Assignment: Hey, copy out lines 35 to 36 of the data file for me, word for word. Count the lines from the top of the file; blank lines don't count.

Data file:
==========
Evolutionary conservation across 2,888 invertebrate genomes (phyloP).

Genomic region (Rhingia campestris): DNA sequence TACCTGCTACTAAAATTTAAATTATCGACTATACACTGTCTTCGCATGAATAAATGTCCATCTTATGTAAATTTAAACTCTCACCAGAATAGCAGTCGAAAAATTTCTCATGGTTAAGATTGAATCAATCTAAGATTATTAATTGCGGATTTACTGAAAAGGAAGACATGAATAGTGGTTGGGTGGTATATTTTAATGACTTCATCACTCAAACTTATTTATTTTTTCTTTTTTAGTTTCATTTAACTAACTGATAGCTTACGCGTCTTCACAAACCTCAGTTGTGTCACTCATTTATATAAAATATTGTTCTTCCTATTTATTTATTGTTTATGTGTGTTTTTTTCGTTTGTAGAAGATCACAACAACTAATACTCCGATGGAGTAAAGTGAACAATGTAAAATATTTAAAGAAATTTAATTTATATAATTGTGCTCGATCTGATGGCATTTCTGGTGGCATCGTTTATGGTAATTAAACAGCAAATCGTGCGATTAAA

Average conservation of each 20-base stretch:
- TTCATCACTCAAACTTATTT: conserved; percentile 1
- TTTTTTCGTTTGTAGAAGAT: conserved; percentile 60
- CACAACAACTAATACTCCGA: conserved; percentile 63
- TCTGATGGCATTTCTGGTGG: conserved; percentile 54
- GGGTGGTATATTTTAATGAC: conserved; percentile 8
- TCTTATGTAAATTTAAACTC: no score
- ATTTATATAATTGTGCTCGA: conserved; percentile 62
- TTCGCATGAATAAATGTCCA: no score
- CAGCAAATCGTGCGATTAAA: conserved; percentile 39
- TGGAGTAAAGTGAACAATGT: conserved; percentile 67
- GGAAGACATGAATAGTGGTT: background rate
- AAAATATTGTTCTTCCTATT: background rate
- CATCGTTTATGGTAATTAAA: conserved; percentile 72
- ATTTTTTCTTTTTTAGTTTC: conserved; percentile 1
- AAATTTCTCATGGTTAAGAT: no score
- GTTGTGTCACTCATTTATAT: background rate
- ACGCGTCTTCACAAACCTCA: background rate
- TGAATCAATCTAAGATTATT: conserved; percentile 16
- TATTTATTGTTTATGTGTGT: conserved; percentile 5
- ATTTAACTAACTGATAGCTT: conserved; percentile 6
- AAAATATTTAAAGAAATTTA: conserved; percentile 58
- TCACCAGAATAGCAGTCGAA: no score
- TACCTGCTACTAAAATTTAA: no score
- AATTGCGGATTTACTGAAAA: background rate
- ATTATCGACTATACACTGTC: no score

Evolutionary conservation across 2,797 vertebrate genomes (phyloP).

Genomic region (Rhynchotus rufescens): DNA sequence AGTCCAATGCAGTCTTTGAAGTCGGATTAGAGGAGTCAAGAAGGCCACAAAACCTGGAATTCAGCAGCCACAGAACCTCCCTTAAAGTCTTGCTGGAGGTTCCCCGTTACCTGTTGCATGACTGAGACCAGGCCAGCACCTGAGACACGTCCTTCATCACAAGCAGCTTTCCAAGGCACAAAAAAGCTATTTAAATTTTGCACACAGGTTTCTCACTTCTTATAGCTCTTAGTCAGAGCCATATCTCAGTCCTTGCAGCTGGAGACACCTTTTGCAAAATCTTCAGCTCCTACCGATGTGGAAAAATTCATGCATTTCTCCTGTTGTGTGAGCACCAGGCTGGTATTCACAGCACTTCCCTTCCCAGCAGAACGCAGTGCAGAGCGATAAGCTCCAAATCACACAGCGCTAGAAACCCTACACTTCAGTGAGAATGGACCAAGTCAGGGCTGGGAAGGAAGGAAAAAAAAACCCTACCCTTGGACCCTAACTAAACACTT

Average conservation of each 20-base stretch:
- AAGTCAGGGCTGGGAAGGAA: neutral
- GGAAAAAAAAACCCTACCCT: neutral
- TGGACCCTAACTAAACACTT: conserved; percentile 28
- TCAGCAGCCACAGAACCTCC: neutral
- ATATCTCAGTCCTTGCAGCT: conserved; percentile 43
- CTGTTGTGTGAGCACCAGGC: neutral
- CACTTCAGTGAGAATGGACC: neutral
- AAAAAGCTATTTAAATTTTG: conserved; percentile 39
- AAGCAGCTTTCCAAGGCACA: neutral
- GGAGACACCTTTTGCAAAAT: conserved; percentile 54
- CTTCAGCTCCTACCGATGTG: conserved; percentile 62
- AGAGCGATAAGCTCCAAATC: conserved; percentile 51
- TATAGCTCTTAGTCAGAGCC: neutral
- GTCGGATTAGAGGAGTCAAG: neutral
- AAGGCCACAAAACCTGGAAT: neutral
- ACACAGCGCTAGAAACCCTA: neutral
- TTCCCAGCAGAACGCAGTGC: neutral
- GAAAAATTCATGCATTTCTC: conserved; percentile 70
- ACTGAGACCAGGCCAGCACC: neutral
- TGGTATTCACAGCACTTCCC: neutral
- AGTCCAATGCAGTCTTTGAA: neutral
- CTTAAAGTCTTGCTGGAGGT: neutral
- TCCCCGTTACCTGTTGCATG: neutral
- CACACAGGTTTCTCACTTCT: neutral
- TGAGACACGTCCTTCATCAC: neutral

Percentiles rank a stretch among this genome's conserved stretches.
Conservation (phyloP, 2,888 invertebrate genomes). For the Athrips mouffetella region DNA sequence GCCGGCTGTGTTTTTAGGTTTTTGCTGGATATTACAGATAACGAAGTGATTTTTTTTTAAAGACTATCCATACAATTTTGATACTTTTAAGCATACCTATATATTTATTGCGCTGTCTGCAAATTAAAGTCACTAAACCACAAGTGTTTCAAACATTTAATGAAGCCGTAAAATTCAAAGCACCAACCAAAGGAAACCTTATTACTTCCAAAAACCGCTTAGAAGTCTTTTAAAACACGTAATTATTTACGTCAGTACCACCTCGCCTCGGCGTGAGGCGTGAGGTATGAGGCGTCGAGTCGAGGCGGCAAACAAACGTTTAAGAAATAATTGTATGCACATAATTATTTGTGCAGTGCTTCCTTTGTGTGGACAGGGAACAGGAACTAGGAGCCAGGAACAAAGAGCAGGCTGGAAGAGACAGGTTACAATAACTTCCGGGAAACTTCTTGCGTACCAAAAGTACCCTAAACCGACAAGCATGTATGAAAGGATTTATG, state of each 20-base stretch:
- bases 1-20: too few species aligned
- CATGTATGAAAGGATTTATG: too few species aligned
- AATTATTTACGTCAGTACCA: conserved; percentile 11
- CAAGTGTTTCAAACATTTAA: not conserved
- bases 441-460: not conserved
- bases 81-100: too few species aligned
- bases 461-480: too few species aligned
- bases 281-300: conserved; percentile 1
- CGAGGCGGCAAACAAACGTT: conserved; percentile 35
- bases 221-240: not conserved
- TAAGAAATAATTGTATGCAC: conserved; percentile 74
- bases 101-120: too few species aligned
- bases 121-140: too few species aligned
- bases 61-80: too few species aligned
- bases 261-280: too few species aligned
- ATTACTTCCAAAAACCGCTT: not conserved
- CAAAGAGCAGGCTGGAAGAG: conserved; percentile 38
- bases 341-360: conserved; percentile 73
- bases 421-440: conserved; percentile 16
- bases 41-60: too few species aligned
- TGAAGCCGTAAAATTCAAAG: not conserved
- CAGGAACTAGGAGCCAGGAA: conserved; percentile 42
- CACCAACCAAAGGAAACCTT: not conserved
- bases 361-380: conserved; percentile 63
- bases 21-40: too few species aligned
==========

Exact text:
- TCAGCAGCCACAGAACCTCC: neutral
- ATATCTCAGTCCTTGCAGCT: conserved; percentile 43